Despite the buzz surrounding Amazon’s acquisition of Whole Foods, there are even larger changes in store for the world of grocery: German retailers Aldi and Lidl are now staking their claim in the United States. Some will know Aldi in its current low-cost U.S. incarnation, operated by Aldi Süd, or for Trader Joe’s, operated by sister division Aldi Nord, which has won customers through its quirky branding and high quality, affordable products.
While the U.S. grocery sector is already quite saturated, the industry has largely been dominated by indistinguishable middle-tier supermarkets, who carry mostly identical brand-name items. Unlike other retail industries (clothing, for example), the U.S. hasn’t seen discounters begin to take market share just yet, and this is definitely of interest to Aldi and Lidl. The former plans to remodel its existing 1,700 stores and build an additional 1,300 in the next five years. Lidl is following suit by opening 100 stores in the coming year.
So why are Aldi and Lidl poised to win the grocery war? What about these two German discounters’ strategies and the changing customer landscape will set them up for success in the long run against industry titans like Amazon and Walmart? And more importantly, what can we learn from the broader changes occurring in the sector? Here's what we at Vivaldi think.
1. Low Prices, High Quality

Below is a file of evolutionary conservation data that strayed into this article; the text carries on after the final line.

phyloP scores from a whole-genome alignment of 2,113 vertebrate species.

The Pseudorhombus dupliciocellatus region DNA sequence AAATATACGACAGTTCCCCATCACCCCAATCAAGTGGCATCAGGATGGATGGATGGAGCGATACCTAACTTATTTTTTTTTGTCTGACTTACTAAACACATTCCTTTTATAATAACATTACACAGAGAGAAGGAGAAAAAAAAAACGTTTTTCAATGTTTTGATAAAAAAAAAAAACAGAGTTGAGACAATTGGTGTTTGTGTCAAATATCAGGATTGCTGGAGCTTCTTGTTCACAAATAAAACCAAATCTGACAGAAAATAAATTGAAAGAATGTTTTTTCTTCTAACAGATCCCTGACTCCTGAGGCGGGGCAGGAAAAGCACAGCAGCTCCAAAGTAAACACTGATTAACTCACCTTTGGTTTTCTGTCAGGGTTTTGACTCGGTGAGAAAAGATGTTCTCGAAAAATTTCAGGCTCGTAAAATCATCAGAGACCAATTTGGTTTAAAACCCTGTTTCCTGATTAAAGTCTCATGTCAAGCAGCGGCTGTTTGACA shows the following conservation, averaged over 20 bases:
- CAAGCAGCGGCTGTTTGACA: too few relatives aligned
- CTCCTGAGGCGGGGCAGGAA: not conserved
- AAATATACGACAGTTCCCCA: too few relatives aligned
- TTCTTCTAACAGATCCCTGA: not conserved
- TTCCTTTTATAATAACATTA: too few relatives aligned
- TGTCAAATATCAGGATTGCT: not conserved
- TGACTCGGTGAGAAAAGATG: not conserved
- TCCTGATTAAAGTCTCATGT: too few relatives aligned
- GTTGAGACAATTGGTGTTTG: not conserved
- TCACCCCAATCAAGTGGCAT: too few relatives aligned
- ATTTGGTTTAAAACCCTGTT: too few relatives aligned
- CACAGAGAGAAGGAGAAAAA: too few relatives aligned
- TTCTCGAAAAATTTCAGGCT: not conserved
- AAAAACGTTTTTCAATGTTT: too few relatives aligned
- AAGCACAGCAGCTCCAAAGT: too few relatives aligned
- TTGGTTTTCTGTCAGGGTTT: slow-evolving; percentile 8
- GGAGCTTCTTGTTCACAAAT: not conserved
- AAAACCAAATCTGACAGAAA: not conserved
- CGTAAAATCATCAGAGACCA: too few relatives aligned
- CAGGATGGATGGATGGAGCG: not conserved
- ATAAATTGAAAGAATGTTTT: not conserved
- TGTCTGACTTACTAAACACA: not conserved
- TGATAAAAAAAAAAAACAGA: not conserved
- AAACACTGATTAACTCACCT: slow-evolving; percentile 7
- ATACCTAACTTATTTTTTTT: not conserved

The price of an average basket at Aldi and Lidl is 5.25 percent and 9.1 percent lower than at Walmart, respectively, yet both brands offer a range of organic, gluten free and other high-quality options. While mid-tier grocers have traditionally catered to the middle class, the quality promised by Aldi and Lidl, along with the price savings they can offer, serve all customers better than the established US grocers currently can. In the UK, 31 percent of Aldi and Lidl shoppers are from upper or middle income, and this demographic in the US may also choose to do their shopping with the new German discounters.
2. The Perceived Value of Brand-Name Products is Diminishing
Consumers are spending less each year on branded possessions in order to maximize their available income on experiences, and retailers are taking note: by going generic and thereby avoiding the “brand tax,” they can pass those savings onto consumers.
So, what does this mean for shoppers at Aldi and Lidl? Aldi and Lidl’s models rely heavily on selling private label goods, purchased through third-party suppliers at quantity discounted levels and repackaged under house brands. As the value of branded goods diminishes, generic brands and the discounters that sell them thrive. If Aldi and Lidl can effectively communicate their price advantage over Walmart while maintaining the high-quality people expect from places like Amazon, they stand to win a much larger share of American customers.